This show is not only a classic example of metafiction, it also has a lot of the nuanced metafictive devices that have grown in popularity since it’s release. No gimmicks here. The story is full of compelling transformations and conflicts. Watch for the nuanced variation in characters’ awareness of structure; one character goes so far as declaring to another: “you’re not real, man!” While others ignore the camera most (if not all) of the time.
A Series of Unfortunate Events
Yes, this literary adaptation is overtly metafictive. The narrator, Lemony Snicket, doubles as a character in the story, though he doesn’t participate as such (yet)! It’s especially exciting to see what this show does with chronotopes. Sometimes Lemony is telling us the story as it’s happening, while other times he’s describing his investigation of the event long after it happened. You’ll find prime examples of cinematic misdirection in this one.
Parks and Recreation
A descendant of The Office, this show has the same kind of documentary-style interactions between the characters and the production crew. The form, however, still manages to bring up new questions. This one’s less about the producer-character relationship as it is about how the characters negotiate among themselves their position towards the audience, and like its predecessor, it’s full of diverse and inspiring personalities.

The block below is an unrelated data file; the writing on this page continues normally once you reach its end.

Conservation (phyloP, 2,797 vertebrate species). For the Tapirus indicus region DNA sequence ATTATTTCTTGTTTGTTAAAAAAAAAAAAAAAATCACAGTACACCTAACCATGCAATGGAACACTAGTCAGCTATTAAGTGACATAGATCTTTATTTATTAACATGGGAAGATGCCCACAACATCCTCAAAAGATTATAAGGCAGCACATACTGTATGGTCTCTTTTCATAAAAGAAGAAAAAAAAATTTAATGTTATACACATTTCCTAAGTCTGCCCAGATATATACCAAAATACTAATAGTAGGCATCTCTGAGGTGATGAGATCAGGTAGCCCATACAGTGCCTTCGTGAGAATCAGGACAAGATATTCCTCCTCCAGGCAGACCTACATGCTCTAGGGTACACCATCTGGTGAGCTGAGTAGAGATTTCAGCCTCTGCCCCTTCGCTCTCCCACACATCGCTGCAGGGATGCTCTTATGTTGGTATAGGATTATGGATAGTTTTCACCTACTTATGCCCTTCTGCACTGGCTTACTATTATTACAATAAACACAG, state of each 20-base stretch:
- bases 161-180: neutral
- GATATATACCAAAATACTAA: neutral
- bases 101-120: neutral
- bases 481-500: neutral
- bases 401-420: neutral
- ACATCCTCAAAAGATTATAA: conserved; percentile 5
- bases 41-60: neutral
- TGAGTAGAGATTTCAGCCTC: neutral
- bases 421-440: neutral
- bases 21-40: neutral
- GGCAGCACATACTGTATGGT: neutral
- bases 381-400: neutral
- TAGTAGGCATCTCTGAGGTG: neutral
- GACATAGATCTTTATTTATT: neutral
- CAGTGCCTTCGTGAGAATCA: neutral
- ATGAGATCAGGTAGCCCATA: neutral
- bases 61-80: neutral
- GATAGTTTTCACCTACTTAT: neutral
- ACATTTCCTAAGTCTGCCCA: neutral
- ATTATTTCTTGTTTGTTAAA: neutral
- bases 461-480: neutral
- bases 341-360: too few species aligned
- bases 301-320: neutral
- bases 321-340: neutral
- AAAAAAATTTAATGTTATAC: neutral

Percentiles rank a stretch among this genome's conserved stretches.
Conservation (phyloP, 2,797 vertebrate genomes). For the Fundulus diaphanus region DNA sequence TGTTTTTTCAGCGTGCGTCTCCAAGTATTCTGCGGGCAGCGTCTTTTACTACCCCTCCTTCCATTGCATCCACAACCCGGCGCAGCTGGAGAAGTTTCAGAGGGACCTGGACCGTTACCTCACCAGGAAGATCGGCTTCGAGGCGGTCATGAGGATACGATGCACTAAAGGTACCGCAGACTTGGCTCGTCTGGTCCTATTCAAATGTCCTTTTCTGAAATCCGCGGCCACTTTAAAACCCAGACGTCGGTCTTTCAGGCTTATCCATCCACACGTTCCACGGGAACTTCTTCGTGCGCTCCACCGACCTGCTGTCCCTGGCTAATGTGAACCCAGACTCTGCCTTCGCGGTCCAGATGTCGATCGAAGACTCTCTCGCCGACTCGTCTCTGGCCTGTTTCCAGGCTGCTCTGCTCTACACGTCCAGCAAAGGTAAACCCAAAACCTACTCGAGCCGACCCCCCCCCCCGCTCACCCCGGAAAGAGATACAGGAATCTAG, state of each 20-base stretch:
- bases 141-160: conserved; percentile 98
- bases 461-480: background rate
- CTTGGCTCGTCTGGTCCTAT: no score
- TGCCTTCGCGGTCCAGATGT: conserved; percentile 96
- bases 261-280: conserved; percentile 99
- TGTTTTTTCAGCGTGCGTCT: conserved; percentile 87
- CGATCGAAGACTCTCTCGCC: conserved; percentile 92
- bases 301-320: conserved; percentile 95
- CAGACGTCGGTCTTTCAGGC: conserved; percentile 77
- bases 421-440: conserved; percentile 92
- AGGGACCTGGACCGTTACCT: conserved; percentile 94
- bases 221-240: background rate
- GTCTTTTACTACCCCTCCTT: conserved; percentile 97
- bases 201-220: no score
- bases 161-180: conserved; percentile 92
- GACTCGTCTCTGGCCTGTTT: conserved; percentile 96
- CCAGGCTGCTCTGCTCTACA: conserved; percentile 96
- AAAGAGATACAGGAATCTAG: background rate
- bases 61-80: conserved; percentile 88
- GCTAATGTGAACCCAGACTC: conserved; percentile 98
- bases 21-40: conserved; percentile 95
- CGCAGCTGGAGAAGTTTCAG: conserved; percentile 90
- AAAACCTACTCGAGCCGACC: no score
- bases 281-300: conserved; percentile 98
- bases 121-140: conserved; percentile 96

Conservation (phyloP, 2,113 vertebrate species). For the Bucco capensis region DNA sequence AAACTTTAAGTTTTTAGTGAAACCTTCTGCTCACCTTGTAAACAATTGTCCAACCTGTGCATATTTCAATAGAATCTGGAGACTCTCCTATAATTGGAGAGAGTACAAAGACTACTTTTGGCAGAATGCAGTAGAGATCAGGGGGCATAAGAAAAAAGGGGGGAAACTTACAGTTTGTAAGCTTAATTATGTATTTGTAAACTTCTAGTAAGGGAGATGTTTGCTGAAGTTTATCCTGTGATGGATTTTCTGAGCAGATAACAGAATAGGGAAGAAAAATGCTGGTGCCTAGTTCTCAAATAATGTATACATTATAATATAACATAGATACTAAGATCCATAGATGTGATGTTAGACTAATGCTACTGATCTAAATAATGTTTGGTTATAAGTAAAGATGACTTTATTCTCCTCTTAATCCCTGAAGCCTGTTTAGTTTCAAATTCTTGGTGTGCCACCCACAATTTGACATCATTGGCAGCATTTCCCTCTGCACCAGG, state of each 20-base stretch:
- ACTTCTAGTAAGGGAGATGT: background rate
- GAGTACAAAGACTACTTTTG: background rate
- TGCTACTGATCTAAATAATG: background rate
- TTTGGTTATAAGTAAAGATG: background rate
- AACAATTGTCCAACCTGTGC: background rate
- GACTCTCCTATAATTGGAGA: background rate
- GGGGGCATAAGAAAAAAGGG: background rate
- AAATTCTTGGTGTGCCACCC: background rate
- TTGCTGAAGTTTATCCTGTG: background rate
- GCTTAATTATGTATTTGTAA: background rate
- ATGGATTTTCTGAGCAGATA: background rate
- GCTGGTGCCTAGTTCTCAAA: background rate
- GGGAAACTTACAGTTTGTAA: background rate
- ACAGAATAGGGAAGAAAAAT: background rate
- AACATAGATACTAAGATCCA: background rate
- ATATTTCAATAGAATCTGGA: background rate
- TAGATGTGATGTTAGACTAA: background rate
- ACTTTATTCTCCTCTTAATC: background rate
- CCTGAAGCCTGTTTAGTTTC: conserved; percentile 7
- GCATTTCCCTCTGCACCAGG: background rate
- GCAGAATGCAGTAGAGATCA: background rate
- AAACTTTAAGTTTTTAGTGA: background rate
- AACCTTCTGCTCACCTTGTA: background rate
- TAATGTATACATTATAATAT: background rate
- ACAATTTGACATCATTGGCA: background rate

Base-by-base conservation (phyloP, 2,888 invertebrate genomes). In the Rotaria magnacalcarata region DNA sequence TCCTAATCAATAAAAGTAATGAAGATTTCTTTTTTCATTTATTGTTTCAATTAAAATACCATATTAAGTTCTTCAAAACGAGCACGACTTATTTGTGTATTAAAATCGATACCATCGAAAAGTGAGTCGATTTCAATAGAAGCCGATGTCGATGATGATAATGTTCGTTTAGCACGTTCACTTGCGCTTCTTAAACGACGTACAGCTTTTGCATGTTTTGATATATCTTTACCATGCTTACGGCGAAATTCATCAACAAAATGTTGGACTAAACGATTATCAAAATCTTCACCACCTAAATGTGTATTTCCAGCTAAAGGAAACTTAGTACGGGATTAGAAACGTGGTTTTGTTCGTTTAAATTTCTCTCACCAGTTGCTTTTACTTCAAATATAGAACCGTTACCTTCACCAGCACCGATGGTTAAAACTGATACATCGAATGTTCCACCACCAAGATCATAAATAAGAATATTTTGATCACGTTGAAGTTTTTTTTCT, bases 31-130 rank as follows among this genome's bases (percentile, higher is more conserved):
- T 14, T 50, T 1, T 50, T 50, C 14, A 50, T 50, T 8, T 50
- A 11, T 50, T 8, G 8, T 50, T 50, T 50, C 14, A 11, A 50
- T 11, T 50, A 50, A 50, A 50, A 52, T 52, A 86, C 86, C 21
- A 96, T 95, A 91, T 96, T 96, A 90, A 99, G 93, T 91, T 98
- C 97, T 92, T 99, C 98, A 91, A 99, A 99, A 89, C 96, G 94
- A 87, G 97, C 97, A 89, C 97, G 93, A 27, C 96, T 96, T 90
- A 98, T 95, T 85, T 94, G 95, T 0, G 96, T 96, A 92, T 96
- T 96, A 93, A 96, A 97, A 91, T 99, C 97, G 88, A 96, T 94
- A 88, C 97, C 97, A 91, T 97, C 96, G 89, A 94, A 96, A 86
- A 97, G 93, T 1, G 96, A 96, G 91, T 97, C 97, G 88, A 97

Malcolm in the Middle
If you want to learn to write, you must watch this show. It’s hilarious and brilliant. No line goes to waste. The performances are spectacular. The protagonist, Malcolm, will share an exclusive relationship with you as he can speak to the camera, though it appears that no else can. It’s a great way to characterize his intelligence, and still quite remarkable when you consider that it aired at the dawn of the new millennium.
Ouran Highschool Host Club
This hilarious animated series is conveniently self-aware when it matters most. It not only pokes fun at itself, but at its own fans, representing them through a hyperbolic character named Renge who acts as the self-proclaimed “manager” of the main cast, making plans for their plot lines and interactions. The characterization is strong, sweet, and the story has a nice tight arc that stretches just over two dozen episodes where most in this genre are of epic length. This gives it a succinct quality that is both charming and effective.